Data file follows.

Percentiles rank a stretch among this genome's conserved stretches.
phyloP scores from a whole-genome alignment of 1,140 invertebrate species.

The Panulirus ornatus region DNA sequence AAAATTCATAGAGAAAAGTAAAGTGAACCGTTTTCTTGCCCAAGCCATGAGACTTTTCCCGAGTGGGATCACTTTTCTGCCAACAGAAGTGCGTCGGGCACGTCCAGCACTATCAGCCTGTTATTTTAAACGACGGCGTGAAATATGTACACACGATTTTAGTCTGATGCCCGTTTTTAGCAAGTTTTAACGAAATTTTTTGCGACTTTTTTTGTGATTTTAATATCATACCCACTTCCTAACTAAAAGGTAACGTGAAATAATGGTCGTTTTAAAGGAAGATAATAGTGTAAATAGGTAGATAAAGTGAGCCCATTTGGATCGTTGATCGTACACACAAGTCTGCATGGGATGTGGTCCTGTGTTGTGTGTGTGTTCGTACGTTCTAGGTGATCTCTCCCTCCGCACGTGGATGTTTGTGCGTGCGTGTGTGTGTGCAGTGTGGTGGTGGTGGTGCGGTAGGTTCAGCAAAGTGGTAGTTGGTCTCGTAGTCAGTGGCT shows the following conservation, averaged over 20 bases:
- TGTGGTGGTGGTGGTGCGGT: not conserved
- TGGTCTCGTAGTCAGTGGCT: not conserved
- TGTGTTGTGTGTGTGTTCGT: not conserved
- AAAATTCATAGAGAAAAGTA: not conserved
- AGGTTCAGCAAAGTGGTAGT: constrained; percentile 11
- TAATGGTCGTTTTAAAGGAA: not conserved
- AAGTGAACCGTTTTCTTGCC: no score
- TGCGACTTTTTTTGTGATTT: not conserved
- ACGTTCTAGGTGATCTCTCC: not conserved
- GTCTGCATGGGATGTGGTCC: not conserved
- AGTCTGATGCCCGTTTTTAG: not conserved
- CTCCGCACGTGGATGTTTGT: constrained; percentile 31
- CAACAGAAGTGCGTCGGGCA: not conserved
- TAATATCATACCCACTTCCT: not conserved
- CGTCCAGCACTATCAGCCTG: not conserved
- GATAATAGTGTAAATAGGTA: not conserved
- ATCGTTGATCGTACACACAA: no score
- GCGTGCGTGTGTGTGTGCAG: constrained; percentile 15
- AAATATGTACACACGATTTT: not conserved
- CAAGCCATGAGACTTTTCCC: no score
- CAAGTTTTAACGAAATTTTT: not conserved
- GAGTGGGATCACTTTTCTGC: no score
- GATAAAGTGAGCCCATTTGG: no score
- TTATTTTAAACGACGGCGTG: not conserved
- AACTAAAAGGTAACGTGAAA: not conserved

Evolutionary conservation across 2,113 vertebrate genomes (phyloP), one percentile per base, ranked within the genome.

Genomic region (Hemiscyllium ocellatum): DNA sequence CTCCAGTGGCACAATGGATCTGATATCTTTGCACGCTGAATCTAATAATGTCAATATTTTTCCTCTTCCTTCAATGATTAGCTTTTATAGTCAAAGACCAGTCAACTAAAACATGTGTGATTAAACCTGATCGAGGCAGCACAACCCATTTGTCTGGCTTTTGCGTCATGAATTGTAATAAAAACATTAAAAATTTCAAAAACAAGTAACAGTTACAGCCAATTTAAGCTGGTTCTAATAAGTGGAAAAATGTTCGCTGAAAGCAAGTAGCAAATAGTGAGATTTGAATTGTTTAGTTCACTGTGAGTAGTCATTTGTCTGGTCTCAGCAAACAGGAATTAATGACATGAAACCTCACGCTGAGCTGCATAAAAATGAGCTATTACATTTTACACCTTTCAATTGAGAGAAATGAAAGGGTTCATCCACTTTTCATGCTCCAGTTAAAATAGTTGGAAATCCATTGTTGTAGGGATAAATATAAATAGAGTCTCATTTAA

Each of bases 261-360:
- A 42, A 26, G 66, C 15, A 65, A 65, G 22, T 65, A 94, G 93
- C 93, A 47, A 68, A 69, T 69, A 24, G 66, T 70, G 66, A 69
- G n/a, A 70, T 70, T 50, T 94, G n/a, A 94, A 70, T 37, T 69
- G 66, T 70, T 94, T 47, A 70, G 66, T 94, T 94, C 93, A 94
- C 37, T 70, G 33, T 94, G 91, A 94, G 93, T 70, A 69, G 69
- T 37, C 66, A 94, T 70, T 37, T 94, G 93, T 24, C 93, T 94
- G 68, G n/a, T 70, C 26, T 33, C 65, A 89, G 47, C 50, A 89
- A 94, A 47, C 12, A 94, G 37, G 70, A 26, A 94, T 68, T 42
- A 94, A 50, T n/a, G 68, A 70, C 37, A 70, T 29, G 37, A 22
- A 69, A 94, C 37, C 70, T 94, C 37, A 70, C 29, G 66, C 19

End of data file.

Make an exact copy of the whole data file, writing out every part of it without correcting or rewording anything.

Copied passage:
Percentiles rank a stretch among this genome's conserved stretches.
phyloP scores from a whole-genome alignment of 1,140 invertebrate species.

The Panulirus ornatus region DNA sequence AAAATTCATAGAGAAAAGTAAAGTGAACCGTTTTCTTGCCCAAGCCATGAGACTTTTCCCGAGTGGGATCACTTTTCTGCCAACAGAAGTGCGTCGGGCACGTCCAGCACTATCAGCCTGTTATTTTAAACGACGGCGTGAAATATGTACACACGATTTTAGTCTGATGCCCGTTTTTAGCAAGTTTTAACGAAATTTTTTGCGACTTTTTTTGTGATTTTAATATCATACCCACTTCCTAACTAAAAGGTAACGTGAAATAATGGTCGTTTTAAAGGAAGATAATAGTGTAAATAGGTAGATAAAGTGAGCCCATTTGGATCGTTGATCGTACACACAAGTCTGCATGGGATGTGGTCCTGTGTTGTGTGTGTGTTCGTACGTTCTAGGTGATCTCTCCCTCCGCACGTGGATGTTTGTGCGTGCGTGTGTGTGTGCAGTGTGGTGGTGGTGGTGCGGTAGGTTCAGCAAAGTGGTAGTTGGTCTCGTAGTCAGTGGCT shows the following conservation, averaged over 20 bases:
- TGTGGTGGTGGTGGTGCGGT: not conserved
- TGGTCTCGTAGTCAGTGGCT: not conserved
- TGTGTTGTGTGTGTGTTCGT: not conserved
- AAAATTCATAGAGAAAAGTA: not conserved
- AGGTTCAGCAAAGTGGTAGT: constrained; percentile 11
- TAATGGTCGTTTTAAAGGAA: not conserved
- AAGTGAACCGTTTTCTTGCC: no score
- TGCGACTTTTTTTGTGATTT: not conserved
- ACGTTCTAGGTGATCTCTCC: not conserved
- GTCTGCATGGGATGTGGTCC: not conserved
- AGTCTGATGCCCGTTTTTAG: not conserved
- CTCCGCACGTGGATGTTTGT: constrained; percentile 31
- CAACAGAAGTGCGTCGGGCA: not conserved
- TAATATCATACCCACTTCCT: not conserved
- CGTCCAGCACTATCAGCCTG: not conserved
- GATAATAGTGTAAATAGGTA: not conserved
- ATCGTTGATCGTACACACAA: no score
- GCGTGCGTGTGTGTGTGCAG: constrained; percentile 15
- AAATATGTACACACGATTTT: not conserved
- CAAGCCATGAGACTTTTCCC: no score
- CAAGTTTTAACGAAATTTTT: not conserved
- GAGTGGGATCACTTTTCTGC: no score
- GATAAAGTGAGCCCATTTGG: no score
- TTATTTTAAACGACGGCGTG: not conserved
- AACTAAAAGGTAACGTGAAA: not conserved

Evolutionary conservation across 2,113 vertebrate genomes (phyloP), one percentile per base, ranked within the genome.

Genomic region (Hemiscyllium ocellatum): DNA sequence CTCCAGTGGCACAATGGATCTGATATCTTTGCACGCTGAATCTAATAATGTCAATATTTTTCCTCTTCCTTCAATGATTAGCTTTTATAGTCAAAGACCAGTCAACTAAAACATGTGTGATTAAACCTGATCGAGGCAGCACAACCCATTTGTCTGGCTTTTGCGTCATGAATTGTAATAAAAACATTAAAAATTTCAAAAACAAGTAACAGTTACAGCCAATTTAAGCTGGTTCTAATAAGTGGAAAAATGTTCGCTGAAAGCAAGTAGCAAATAGTGAGATTTGAATTGTTTAGTTCACTGTGAGTAGTCATTTGTCTGGTCTCAGCAAACAGGAATTAATGACATGAAACCTCACGCTGAGCTGCATAAAAATGAGCTATTACATTTTACACCTTTCAATTGAGAGAAATGAAAGGGTTCATCCACTTTTCATGCTCCAGTTAAAATAGTTGGAAATCCATTGTTGTAGGGATAAATATAAATAGAGTCTCATTTAA

Each of bases 261-360:
- A 42, A 26, G 66, C 15, A 65, A 65, G 22, T 65, A 94, G 93
- C 93, A 47, A 68, A 69, T 69, A 24, G 66, T 70, G 66, A 69
- G n/a, A 70, T 70, T 50, T 94, G n/a, A 94, A 70, T 37, T 69
- G 66, T 70, T 94, T 47, A 70, G 66, T 94, T 94, C 93, A 94
- C 37, T 70, G 33, T 94, G 91, A 94, G 93, T 70, A 69, G 69
- T 37, C 66, A 94, T 70, T 37, T 94, G 93, T 24, C 93, T 94
- G 68, G n/a, T 70, C 26, T 33, C 65, A 89, G 47, C 50, A 89
- A 94, A 47, C 12, A 94, G 37, G 70, A 26, A 94, T 68, T 42
- A 94, A 50, T n/a, G 68, A 70, C 37, A 70, T 29, G 37, A 22
- A 69, A 94, C 37, C 70, T 94, C 37, A 70, C 29, G 66, C 19